Open-ended experiments have the added advantage of instilling in budding scientists the all-important concept of keeping an objective, open mind!



(2) Let them engage in multimedia


Compared to English and Mathematics, Science is probably the subject that would be best served by supplementation of multimedia resources (like Mind Stretcher’s revolutionary e-Study Buddy for instance).


The most animated of teachers could attempt break-dance movements to demonstrate the different undulating swimming motions of a dolphin and a shark, but a simple video clip of the animals in action would get the point across more effectively.


As a separate point, students who are not proficient in English would also benefit from a visual presentation of the information. Animations or video clips are able to summarise in a matter of seconds what reading would take minutes to achieve.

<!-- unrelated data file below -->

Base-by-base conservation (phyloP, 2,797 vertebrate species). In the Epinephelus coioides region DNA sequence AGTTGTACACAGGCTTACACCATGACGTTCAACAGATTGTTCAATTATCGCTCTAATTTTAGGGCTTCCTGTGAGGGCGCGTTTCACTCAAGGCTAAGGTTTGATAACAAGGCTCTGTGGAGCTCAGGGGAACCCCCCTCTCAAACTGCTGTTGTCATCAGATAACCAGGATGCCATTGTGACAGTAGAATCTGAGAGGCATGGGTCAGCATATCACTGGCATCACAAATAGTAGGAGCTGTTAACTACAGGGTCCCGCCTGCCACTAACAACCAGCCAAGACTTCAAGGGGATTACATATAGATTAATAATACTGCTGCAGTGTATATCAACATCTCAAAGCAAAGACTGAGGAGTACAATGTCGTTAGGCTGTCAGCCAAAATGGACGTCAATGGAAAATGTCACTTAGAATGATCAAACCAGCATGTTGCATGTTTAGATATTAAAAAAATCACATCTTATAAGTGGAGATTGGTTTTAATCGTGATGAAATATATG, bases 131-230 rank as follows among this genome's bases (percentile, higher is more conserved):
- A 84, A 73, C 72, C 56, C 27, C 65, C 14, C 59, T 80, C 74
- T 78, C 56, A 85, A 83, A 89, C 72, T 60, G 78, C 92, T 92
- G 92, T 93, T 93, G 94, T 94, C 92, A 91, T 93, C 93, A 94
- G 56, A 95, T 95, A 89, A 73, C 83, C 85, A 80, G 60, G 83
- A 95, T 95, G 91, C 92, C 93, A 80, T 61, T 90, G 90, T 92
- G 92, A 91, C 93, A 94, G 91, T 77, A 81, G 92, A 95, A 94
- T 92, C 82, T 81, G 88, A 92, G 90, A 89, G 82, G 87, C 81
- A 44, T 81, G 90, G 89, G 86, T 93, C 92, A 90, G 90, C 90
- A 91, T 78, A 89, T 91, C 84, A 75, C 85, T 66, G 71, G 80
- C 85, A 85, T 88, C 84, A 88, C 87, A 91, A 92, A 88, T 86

Technology is constantly evolving and what educators have at their disposal today is considerably more powerful than what they had just a decade ago. The internet is rich with useful online resources which educators should take advantage of.


Selecting appropriate material that would enhance a child’s learning experience would go a long way in building a child’s interest. Carefully-designed educational games or puzzles retain a child’s interest and attention while imparting important information.


Children are naturally curious. At a certain age, the word “why” worms its way to become an integral part of every child’s vocabulary. “Why can birds fly while humans can’t?” “Why is the colour of the sky blue?”